How do you answer a discuss question?
Discuss. ‘Discuss’ question words typically require an in-depth answer that takes into account all aspects of the debate concerning a research topic or argument. You must demonstrate reasoning skills with this type of question, by using evidence to make a case for or against a research topic/argument.
How do you answer difficult questions?
Answering Tough Questions in the Moment
- Listen to the Question. Sounds simple, but with so many things calling for our attention, it’s easy to be distracted and not hear what the question really is.
- Pause. The second step is to pause long enough to take a breath from your diaphragm.
- Repeat the Question.
- Respond Honestly.
- Know When to Stop.
How do you structure an interview answer?
Use the STAR technique to structure your answer: describe the situation, task, action and result. Get to know your professional self better. Seek feedback from trusted colleagues on your best skills and attitudes. Pre-prepare short stories for the top 10 common competency-based questions.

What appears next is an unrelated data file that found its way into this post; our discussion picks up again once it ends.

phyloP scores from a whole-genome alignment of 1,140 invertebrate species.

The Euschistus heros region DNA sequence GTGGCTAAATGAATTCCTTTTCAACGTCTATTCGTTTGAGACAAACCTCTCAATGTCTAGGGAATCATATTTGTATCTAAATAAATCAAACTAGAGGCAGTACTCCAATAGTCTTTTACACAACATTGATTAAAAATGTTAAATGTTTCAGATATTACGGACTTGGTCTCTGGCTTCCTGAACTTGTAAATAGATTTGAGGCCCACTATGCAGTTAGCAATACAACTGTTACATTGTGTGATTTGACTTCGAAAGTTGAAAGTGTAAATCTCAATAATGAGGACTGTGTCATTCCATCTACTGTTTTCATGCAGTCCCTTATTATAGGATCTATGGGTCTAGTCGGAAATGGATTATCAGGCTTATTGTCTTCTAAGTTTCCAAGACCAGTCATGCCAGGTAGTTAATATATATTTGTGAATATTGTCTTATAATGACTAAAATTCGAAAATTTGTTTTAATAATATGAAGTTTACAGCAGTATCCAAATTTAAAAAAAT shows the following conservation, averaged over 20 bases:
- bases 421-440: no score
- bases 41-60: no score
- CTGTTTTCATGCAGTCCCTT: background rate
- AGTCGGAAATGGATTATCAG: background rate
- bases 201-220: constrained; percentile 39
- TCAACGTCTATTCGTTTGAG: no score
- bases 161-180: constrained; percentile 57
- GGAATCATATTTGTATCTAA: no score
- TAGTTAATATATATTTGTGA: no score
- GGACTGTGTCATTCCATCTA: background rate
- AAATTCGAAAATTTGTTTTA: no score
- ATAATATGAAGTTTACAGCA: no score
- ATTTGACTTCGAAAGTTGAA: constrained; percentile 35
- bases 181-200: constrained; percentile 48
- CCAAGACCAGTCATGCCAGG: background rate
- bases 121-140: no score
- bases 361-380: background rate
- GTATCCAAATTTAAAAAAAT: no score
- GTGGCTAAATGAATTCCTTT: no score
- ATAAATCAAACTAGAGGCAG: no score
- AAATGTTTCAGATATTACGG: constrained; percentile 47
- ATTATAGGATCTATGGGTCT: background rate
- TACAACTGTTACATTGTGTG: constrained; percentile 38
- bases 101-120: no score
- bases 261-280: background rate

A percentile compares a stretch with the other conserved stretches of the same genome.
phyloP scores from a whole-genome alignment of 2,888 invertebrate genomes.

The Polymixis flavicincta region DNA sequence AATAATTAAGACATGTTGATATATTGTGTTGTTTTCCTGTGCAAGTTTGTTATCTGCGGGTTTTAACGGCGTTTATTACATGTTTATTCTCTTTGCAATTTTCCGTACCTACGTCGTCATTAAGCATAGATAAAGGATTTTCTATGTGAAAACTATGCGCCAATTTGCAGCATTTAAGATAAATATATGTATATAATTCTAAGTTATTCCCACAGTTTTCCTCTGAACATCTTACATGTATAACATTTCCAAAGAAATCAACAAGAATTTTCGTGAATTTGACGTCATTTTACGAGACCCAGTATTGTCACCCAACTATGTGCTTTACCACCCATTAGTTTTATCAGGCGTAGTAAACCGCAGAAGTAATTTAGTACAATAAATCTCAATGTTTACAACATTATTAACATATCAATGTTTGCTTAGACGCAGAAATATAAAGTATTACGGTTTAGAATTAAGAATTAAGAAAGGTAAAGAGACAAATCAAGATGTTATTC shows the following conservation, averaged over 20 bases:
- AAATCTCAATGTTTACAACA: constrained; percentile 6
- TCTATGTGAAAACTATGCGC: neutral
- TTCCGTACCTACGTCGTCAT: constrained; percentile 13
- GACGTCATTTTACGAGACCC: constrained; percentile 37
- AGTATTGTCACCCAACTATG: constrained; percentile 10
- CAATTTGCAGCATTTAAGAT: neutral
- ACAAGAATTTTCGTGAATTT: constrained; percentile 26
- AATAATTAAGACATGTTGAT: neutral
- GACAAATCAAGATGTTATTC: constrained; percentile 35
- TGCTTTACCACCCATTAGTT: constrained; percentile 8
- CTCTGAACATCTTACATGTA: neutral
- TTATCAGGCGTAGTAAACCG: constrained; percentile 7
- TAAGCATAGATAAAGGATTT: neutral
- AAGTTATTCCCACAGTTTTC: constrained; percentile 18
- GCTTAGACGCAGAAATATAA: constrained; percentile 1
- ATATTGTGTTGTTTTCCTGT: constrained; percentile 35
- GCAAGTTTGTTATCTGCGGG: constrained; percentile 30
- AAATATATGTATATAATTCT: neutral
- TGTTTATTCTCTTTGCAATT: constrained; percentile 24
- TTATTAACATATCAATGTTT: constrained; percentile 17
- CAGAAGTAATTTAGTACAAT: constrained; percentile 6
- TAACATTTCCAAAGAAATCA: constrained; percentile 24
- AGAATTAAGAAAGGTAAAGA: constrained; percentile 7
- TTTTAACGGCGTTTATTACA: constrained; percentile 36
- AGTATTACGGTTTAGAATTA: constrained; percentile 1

How do you answer a good question?
Think Fast: 10 Ways To Be Prepared For Any Question
- Listen Attentively. Listen carefully to the very end.
- Focus On The Trigger Word.
- Always Give The Short Answer First.
- Know When To Stop.
- Don’t Repeat A Negative Question.
- Strengthen Your Weak Points.
- Create A Few Slides For Some Answers.
- Use A Structure.
What is a discussion question?
A discussion question that is truly great is challenging and inspires students to think critically and respond with well thought out answers. These questions are a framework for creating prompts that encourage inquiry, challenge students to think bigger and connect the classroom to real world ideas and events.
How do you respond effectively?
Follow these three steps to answer questions effectively:
- LISTEN TO THE ENTIRE QUESTION. Many people ask rambling questions which often turn into statements about what is important to them.
- PAUSE, USE SILENCE TO THINK AND DECIDE: •
- ANSWER ONLY WHAT IS ASKED AND STOP. Focus on the listeners’ needs.